Age of Conan: Hyborian Adventures Preview

A Conan game where you can't play as Conan? Funcom tells Kikizo why real-time battles and long-term support make this an MMO you'll want to check out.

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By Adam Doree & Alex Wollenschlaeger

Remember 2004? Tony Blair was still sitting comfortably at 10 Downing Street while across the Atlantic, George W. Bush was seeking to lengthen his stay at 1600 Pennsylvania Avenue. Athens was preparing to host the summer Olympics and Shrek 2 was the 800-pound green gorilla in movie theatres. And far away, in a development studio in Norway, work got underway on a new massively multiplayer online game called Age of Conan: Hyborian Adventures.

There are many reasons why Age of Conan has been so long in the making. The short answer, according to Funcom's Erling Ellingsen, is that "creating an MMO takes forever."

Funcom isn't the first developer to struggle with an MMO. These thrashing beasts are as hard to rear as they are to control, not least because they're so diverse. Just ask any of the high-profile developers that have tried and failed in the genre in the four years since development began on Conan.

"It is really like creating several games at once," Ellingsen says, "because you're not just creating a game that's going to be over in 20 hours, like most singleplayer games. You're creating a game that's going to keep people playing for years and still not get bored of it. The amount of content is staggering."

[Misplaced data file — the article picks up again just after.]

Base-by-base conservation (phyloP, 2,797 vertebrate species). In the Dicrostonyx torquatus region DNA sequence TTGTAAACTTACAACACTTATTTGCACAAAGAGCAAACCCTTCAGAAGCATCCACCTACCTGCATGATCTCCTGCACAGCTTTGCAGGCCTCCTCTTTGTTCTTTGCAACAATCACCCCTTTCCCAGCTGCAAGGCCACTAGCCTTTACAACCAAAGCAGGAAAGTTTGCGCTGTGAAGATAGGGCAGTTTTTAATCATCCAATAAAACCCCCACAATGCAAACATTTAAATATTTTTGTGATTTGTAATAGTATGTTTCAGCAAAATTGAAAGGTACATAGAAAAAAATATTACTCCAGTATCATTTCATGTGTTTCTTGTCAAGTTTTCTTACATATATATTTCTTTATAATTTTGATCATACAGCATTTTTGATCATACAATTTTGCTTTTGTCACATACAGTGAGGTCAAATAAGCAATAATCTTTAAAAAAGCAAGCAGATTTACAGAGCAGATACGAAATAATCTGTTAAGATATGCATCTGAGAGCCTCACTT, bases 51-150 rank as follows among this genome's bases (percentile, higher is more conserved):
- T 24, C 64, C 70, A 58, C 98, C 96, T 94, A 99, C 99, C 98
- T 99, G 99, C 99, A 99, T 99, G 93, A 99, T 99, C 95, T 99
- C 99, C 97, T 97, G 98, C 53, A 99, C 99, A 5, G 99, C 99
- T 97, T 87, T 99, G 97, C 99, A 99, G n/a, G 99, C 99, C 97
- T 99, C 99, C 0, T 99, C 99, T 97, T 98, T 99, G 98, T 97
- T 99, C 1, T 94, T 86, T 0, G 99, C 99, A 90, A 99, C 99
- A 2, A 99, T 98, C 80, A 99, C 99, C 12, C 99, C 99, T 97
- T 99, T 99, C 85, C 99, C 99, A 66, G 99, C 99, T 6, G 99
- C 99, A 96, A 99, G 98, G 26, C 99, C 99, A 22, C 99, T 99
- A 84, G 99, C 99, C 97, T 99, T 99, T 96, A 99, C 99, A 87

Because of the amount of work that goes into a modern MMO, any publisher brave enough to attempt one will want to ensure, as much as is possible, that the game will ultimately succeed. The streets littered with the corpses of failed challengers serve as a warning to those coming afterwards. But there's another problem.

Combat, the part of the game that swallows up most of the time people spend in the game world, can sometimes be mind-numbing. Funcom saw overcoming this deficiency as its greatest challenge.

"That's been pretty much our biggest focus during the entire development - revolutionizing the combat system in MMOs," says Ellingsen. "Because we were also sick and tired of just walking up to something and clicking to attack and see your character do this every third second. It's really boring."

The result: a fully realized real-time combat system that allows players to attack and defend on the fly. Not only can players attack multiple enemies together using sweeping attacks, but there are also combos that Ellingsen describes as those in the Street Fighter and Mortal Kombat fighting games.

"Everything is much faster, everything is quick and bloody," he says. "Visceral, I think, is a good word."

Another MMO staple getting a once-over is the idea of city building. Politics will play an important role in Conan and this will be concentrated in the cities players can create. It won't be the first game to do this. Think of Star Wars: Galaxies, LucasArts' ill-fated sci-fi MMO. But things have never been as well developed as they are in Age of Conan, says Ellingsen.

"It has a purpose," he says, including giving you bonuses. "It's a much bigger gameplay element rather than being just a place to hang out."

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